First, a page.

Georgia Bulletin

The Newspaper of the Catholic Archdiocese of Atlanta


Pope Calls Scandal ‘Countersign’ To Gospel Of Life

By JULIE ASHER, CNS | Published April 24, 2008

One of the “countersigns to the Gospel of life” in the United States is the sexual abuse of minors, a situation “that causes deep shame,” Pope Benedict XVI told about 300 U.S. bishops gathered April 16 in the crypt church at the Basilica of the National Shrine of the Immaculate Conception in Washington.

He called it an “evil” and said the U.S. bishops have “rightly moved” to address it. The programs they have put in place to discipline priests and other church personnel who are abusers, to create safe environments protecting young people, to foster healing and to “bind up the wounds” caused by “every breach of trust” are bearing fruit, he said.

But the pope also said the problem of sex abuse must be placed in a wider context when pornography, violence and “the crude manipulation of sexuality” are so prevalent in society today.

He spoke after a vespers service with the U.S. bishops. Bishops wearing their black cassocks and zucchettos filled the pews. They stood and applauded the pontiff as he entered the church, where arches and columns recall the catacombs in Rome where the first Christians worshipped.

After the evening prayer service, Chicago Cardinal Francis E. George, president of the U.S. Conference of Catholic Bishops, said in a talk that the bishops greeted the pope not as a foreign visitor but as “a father and a friend in Christ.”

Cardinal George briefly traced the history of the church in the United States, including some times of trouble.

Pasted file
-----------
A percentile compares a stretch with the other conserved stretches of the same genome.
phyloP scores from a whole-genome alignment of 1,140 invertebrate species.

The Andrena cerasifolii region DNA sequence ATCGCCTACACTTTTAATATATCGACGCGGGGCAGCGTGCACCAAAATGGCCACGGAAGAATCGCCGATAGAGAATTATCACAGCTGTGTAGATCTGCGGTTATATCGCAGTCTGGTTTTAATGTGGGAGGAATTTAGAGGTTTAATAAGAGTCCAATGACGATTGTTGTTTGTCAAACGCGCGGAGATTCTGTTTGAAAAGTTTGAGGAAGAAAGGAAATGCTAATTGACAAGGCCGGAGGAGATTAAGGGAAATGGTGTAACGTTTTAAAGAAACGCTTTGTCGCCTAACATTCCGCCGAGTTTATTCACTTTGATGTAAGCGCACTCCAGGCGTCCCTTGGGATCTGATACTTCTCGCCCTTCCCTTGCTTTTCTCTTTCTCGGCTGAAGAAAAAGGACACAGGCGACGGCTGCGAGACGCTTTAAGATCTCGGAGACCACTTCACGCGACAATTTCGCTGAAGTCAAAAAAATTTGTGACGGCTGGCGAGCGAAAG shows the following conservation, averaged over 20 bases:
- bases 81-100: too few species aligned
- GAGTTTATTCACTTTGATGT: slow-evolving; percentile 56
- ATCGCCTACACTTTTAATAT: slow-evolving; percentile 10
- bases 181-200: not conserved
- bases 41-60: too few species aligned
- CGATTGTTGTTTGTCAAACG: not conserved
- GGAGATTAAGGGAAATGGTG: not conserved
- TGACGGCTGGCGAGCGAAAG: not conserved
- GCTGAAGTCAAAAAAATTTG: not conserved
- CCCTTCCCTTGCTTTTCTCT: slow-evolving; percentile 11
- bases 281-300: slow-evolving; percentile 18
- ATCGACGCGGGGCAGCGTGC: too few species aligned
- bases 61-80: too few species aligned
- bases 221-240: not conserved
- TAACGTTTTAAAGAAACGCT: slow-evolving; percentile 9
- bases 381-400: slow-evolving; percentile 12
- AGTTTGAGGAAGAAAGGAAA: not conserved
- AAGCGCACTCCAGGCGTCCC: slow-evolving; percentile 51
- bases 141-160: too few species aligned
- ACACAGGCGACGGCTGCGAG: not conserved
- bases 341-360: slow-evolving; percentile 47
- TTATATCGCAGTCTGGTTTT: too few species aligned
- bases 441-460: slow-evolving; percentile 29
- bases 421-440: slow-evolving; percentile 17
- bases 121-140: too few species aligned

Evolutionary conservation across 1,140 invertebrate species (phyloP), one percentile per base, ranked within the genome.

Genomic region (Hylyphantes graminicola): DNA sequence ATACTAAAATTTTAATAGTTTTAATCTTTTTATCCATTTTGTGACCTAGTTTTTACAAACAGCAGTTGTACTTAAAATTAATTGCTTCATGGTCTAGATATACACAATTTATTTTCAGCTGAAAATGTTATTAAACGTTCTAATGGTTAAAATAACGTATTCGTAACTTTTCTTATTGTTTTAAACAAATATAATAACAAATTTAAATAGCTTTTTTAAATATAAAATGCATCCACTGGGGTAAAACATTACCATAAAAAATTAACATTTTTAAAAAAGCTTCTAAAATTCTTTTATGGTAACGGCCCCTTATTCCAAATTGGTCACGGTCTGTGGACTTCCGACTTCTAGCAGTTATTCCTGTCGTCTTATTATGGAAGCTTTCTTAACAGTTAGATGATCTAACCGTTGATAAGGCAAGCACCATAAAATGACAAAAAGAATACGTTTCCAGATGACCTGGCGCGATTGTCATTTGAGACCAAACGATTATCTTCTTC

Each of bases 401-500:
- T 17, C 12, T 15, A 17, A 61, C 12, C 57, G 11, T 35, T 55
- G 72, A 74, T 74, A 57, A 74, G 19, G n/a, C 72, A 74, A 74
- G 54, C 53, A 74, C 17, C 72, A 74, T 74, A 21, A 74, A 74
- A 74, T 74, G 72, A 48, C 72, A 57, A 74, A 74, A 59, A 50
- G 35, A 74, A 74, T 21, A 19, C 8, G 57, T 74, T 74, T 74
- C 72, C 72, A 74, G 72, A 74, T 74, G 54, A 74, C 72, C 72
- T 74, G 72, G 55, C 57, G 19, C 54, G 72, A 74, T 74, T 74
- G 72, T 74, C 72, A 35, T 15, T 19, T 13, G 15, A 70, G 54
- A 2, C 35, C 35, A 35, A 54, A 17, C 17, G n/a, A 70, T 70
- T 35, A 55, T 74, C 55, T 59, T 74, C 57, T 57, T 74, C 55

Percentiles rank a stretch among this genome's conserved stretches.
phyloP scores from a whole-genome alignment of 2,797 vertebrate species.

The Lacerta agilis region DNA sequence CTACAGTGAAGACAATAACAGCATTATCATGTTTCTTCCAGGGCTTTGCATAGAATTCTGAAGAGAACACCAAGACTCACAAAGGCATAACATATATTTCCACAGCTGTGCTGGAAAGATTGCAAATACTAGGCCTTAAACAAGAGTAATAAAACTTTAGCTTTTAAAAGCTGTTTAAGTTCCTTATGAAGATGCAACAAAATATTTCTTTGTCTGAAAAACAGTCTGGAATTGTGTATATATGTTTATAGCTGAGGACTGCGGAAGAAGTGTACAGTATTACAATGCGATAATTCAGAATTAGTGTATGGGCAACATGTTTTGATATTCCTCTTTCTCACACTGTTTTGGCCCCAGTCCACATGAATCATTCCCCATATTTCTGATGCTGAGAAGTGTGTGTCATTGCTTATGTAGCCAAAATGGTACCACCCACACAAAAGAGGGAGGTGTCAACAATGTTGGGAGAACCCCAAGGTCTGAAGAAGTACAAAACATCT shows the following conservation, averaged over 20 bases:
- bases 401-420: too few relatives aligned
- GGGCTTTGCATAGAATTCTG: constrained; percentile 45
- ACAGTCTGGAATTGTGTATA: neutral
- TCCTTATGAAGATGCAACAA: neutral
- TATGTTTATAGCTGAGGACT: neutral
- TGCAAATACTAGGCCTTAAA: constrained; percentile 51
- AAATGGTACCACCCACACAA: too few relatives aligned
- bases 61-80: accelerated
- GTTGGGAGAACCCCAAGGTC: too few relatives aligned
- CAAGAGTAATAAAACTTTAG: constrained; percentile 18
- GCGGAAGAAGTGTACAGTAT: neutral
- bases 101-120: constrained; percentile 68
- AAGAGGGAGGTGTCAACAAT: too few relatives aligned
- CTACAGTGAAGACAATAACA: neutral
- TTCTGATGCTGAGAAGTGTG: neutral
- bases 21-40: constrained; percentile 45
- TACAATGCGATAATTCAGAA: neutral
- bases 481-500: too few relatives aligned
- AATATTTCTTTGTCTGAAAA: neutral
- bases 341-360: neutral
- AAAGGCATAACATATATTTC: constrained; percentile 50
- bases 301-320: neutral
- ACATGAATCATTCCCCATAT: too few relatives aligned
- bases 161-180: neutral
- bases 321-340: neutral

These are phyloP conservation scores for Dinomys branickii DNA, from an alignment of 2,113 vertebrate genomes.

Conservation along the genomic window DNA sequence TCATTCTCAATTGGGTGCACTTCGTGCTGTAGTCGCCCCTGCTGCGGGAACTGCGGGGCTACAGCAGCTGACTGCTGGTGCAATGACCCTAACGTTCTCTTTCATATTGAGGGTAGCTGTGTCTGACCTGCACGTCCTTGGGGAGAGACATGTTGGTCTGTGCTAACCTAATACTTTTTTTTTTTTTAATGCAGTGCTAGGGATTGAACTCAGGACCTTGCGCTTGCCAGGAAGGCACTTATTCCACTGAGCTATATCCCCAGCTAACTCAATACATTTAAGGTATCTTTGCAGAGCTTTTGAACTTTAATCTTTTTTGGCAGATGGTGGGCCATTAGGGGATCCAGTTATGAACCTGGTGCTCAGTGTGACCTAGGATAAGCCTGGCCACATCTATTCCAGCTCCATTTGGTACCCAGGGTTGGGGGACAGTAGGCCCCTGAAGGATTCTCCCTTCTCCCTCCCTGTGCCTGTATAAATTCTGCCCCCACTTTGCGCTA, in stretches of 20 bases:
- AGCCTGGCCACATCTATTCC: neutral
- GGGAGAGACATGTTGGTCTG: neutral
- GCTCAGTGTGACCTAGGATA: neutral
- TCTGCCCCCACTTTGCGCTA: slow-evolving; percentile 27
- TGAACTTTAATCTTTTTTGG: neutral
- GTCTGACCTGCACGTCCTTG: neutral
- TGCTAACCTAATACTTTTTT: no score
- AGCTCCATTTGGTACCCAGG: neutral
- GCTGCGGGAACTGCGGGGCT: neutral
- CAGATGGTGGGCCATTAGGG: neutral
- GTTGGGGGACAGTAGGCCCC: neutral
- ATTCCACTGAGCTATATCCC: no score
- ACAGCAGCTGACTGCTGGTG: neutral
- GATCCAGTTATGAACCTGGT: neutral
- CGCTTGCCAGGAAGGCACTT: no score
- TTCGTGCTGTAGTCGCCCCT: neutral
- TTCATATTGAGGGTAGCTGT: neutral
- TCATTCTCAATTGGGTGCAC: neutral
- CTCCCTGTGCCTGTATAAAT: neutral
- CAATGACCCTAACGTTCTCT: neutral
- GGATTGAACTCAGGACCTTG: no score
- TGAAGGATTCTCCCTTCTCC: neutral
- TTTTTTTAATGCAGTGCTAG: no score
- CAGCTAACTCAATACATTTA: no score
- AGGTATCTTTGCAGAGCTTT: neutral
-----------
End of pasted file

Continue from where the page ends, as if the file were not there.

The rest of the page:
“In our own day, the consequences of the dreadful sin of sexual abuse of minors by some priests and of its sometimes being very badly handled by bishops make both the personal faith of some Catholics and the public life of the church herself more problematic,” the cardinal said.

In his talk, the pope said priests themselves “have experienced shame” over abuse carried out by fellow clergy and others and they need the bishops’ “guidance and closeness during this difficult time.” He also said people must remember the “overwhelming majority” of priests and religious in the U.S. do “outstanding work.”

The pope also addressed the effect of secularism and materialism on how Catholics and others live out their beliefs in the day-to-day world, the state of the family within society, “a certain quiet attrition” of Catholics leaving the faith and the need for vocations.

His remarks on secularism, the issue of some Catholics leaving the faith and vocations were in response to prepared questions from the bishops.